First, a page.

Replace-by-Fee (RBF) is a concept by which a wallet can broadcast a transaction that aims to overwrite a previously broadcasted but unconfirmed transaction sitting in the mempool, most often in order to boost the mining fee and expediate the mining of the transaction.
This RBF ability is useful because it allows a user to broadcast a transaction with very little mining fee (say this user is not in a hurry to see the payment go through), and then later on change their mind and “bump” up their fee in order to hasten the mining of the transaction.
The feature has potential implications for the continuing development of a well liquid fee market, as participants can in theory lowball their fees and later on bump them up as needed, leading to better price discovery for fees. It is a fairly used feature—about 10% of bitcoin transactions signal as Opt-in-RBF enabled (the variant this article will focuses on)—and it is likely to continue being used in the future as block space becomes more and more compteted for.
We should note that there are in fact 4 RBF variants, and that the choice of which variant(s) to accept and retransmit is decided at the node level (this is referred to as a node policy). This article focuses on the most popular of the 4 variants—the one implemented by most wallets—called Opt-in RBF. It is described in BIP125 which was authored by Peter Todd and David Harding.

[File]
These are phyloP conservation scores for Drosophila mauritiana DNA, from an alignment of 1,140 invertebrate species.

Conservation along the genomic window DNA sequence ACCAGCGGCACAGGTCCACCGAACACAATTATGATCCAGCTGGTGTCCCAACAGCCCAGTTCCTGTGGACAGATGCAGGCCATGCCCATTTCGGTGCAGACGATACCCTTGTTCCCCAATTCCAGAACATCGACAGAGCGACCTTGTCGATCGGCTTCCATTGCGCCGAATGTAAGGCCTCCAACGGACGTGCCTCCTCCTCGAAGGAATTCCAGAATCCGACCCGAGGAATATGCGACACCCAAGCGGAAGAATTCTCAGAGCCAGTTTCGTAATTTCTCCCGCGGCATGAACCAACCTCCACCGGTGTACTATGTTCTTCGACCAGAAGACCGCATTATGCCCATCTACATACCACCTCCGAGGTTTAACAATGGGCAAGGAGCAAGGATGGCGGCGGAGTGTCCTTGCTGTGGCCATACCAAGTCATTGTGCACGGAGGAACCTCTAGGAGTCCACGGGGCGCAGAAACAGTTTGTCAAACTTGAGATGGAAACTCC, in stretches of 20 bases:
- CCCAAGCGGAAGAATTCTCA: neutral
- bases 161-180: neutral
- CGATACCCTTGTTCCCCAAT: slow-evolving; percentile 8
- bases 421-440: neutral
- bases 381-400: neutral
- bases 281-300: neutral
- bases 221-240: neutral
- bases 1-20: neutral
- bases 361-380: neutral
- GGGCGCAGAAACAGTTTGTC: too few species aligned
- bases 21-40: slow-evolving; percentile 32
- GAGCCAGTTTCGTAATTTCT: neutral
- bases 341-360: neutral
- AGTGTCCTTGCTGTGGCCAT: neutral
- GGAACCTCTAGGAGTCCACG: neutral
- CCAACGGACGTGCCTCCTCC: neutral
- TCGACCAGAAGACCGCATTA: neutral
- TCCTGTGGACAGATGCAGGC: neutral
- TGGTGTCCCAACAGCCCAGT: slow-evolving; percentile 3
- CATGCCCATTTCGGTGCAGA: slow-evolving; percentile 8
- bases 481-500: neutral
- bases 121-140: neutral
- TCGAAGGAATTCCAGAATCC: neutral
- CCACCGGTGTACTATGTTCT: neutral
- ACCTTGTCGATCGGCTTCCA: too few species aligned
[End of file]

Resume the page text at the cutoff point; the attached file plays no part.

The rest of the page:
Here is how it happens at the network level: when a node receives a transaction that spends a given set of UTXOs and verifies it as valid, it broadcasts it to its peers and includes it in its mempool. If a new transaction that spends some or all of the same UTXOs is recieved, a prudent way to approach the situation would be to not accept and retransmit the new transaction. The reason for this is that it could lead to DoS attacks—imagine your node being flooded with transactions that all spend the same utxo, meaning only one of those can ultimately be valid, but having to broadcast all of those to your peers. Such an attack would barely cost anything to perform but could potentially jam a lot of nodes. Instead, most nodes will reject new “overridding” transactions broadcast to them, except under very specific circumstances; the transaction has to fall under one of the 4 variants of RBF as described in the RBF Wiki.
Nowadays the most prevalent type of RBF is the Opt-in RBF variant, where a transaction can signal that it is ok with being replaced by a new transaction. It does not increase transaction size.